The ’1974′ dress (Alexia Makridou, 2014)

“Children of those directly affected by collective trauma inherit a horrific, unknown and unknowable past that their parents were not meant to survive. Second-generation fiction, art, memoir, and testimony are shaped by the attempt to represent the long-term effects of living in close proximity to the pain, depression, and dissociation of persons who have witnessed and survived massive historical trauma. They are shaped by the child’s confusion and responsibility, by a desire to repair, and by the consciousness that her own existence may well be a form of compensation for unspeakable loss. Loss of family, home, of a sense of belonging and safety in the world ‘bleed’ from one generation to the other”.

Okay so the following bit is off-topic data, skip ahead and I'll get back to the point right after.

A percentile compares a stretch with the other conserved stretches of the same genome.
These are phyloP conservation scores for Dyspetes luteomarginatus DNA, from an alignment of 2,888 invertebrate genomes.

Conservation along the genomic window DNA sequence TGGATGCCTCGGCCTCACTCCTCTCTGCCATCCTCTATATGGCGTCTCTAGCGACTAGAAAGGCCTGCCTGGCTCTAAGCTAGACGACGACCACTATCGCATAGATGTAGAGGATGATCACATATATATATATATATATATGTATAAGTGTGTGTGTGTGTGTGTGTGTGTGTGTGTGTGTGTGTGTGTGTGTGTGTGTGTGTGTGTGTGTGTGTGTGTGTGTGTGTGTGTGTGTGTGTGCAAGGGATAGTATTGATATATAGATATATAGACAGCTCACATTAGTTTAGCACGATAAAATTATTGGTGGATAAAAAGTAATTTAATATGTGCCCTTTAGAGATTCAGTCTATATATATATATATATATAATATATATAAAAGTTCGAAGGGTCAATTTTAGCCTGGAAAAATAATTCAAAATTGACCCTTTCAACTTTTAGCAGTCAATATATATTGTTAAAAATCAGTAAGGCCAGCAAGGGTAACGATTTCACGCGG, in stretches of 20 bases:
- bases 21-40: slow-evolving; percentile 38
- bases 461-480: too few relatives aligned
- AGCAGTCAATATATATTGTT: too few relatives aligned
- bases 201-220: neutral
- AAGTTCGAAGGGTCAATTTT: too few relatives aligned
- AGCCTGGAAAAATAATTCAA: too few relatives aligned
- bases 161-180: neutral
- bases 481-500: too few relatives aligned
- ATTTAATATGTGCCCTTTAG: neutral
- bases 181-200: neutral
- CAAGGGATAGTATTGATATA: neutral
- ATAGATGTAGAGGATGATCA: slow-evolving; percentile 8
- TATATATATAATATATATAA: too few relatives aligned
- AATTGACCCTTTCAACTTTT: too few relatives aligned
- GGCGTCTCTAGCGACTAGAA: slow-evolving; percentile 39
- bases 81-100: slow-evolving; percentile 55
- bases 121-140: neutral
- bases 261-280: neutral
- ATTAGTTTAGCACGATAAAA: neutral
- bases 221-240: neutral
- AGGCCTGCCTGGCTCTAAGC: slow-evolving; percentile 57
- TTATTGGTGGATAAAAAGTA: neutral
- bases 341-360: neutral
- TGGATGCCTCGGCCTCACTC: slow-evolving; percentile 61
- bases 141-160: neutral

- Marianne Hirsch, Writing and Visual Culture After the Holocaust, p.34.